Within Mittie’s century-old stone cottage, chefs design a menu of lunch and brunch delicacies and loose-leaf teas that channel the bygone era when tearooms bustled with traffic and rippled with the sounds of clinking china. Sautéed red peppers and onions collide like high-velocity puzzle pieces within the vidalia crab crêpes, creating a flavorful mosaic coated in a decoupage of melted cheddar cheese. A dollop of chantilly cream poses atop the custard-soaked New Orleans Toast, modeling its voluptuous curves to an audience of almonds and fresh strawberries. Making a repeat appearance, almonds add crunch to the chicken-salad croissant, and sliced grapes pop with the juicy freshness of water-cooler gossip.
The Fickle Pickle's menus revolve around a beacon of fresh southern classics brightened with eclectic twists, earning them a bounty of positive praise and a loyal following of regulars. Ignite flavor engines with the renowned Cajun fried pickles, a juicy vinegar crunch accessorized with zesty creole rémoulade ($3.75 for a half size). The brie BLT lures brie cheese, bacon, arugula, and basil mayo into a sourdough trap ($8.25) designed for incisor destruction, and the fried-green-tomato sandwich triple threats taste buds with fried green tomatoes, pepper jack cheese, and a cool tomato jam ($8.25). The multiple personalities of mac 'n' cheese float out of kitchen doors in shades enhanced with pimento cheese and bacon ($8.95), caprese salad components ($8.95), and, of course, with nothing at all ($8.25), similar to the classic 2-D baseball players of yesteryear.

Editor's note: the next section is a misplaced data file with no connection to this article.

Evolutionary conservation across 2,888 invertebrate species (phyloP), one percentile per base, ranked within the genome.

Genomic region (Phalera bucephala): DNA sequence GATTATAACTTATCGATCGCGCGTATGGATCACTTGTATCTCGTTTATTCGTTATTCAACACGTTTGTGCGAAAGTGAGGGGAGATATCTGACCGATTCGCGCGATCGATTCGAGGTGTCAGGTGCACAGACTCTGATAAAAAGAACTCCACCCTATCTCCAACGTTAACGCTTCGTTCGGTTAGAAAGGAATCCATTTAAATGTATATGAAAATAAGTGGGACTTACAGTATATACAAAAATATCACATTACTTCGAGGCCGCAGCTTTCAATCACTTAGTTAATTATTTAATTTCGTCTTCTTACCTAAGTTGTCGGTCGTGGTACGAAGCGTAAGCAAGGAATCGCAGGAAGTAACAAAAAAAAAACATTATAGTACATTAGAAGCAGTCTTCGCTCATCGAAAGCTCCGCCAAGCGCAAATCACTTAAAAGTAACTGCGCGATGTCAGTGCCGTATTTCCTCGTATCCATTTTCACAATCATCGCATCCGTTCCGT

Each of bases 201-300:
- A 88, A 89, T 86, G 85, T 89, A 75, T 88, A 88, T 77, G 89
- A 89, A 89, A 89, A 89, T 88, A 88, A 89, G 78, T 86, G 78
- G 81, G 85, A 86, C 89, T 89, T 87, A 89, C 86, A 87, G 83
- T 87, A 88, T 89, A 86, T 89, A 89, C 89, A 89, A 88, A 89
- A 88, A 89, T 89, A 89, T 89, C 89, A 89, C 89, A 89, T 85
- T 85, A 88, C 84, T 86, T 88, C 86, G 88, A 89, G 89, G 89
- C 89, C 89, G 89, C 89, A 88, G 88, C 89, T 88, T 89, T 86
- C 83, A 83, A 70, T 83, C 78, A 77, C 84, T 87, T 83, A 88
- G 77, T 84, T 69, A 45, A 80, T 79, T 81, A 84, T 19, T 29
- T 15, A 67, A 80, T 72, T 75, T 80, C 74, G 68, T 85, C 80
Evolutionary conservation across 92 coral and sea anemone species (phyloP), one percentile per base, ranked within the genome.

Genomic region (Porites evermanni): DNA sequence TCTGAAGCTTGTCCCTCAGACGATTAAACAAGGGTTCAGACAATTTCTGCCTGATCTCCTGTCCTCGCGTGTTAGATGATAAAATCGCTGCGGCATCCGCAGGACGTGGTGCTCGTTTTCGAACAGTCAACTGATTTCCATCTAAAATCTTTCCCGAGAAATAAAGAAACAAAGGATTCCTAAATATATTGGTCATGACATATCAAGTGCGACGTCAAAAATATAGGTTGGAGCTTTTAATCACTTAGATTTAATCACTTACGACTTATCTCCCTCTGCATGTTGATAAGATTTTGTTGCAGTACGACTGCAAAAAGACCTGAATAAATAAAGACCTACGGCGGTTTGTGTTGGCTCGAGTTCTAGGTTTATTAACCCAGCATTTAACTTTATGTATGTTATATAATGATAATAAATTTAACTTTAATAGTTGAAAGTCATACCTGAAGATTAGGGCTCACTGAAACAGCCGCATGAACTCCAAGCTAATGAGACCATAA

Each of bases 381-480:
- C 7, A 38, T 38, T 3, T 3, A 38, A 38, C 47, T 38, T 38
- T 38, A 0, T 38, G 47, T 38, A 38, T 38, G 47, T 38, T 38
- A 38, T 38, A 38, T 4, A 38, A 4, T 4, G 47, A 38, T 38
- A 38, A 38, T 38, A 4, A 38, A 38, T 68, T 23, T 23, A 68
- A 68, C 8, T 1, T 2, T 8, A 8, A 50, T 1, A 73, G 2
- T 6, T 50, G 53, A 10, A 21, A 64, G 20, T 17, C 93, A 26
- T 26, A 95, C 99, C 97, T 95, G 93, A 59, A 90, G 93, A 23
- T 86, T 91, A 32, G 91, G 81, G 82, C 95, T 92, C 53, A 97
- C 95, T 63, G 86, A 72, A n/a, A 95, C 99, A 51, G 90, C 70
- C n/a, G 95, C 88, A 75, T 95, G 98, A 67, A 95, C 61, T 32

At first glance, it’s hard to believe that The Roswell Tap’s building is more than 100 years old. Pals and business partners Sean McDonough, Michael Rozmajzl, and Ron Harvey have worked hard to restore the two-story home, enhancing its original wood beams and hardwoods and adding modern touches such as a second-floor lounge and an expansive deck out back. Today, refurbished red stairs lead to the front door, where the Tap's skilled kitchen staff prepares comfort food from neighborhoods across the states. Smoked salmon board, fish-n-chips, Tap Pittsburgh salad, and southern sliders topped with collard greens and friend green tomatoes grace the vast dinner menu. At lunch, an express service simplifies things with sandwich-and-salad combos as well as half a dozen wings dressed eight ways.
The Roswell Tap encourages patrons to stick around after dinner with plenty of late-night snacks and weekly events, including a singer-songwriter series. Held every Tuesday, the series welcomes crooners to take the stage and compete for cash prizes or the chance to receive a firm, satisfying handshake and a gig for a Friday or Saturday night at the Tap. As others perform, customers can kick back with a signature tap tea drink, infused with tequila or vodka or an irish coffee.
At Thumbs Up Diner, plush red stools underline curved, formica countertops, and chefs flip omelets in cast-iron skillets. Flourishes such as these imbue Thumbs Up Diner with the aura of a classic ‘50s diner. Though it’s an apt comparison in regards to ambiance, chefs strive to surpass the no-frills cuisine of their ‘50s forbearers. The kitchen team smokes turkey and chicken in house, and squeezes orange juice fresh to order. To wit: pancakes, waffles, and name tags that just won't stay put can be drizzled with pure New England maple syrup, and from-scratch jams can be spread across multigrain biscuits. And though meat, egg, and cheese dishes may sizzle in cast-iron skillets, the cooks also dole out vegan entrees.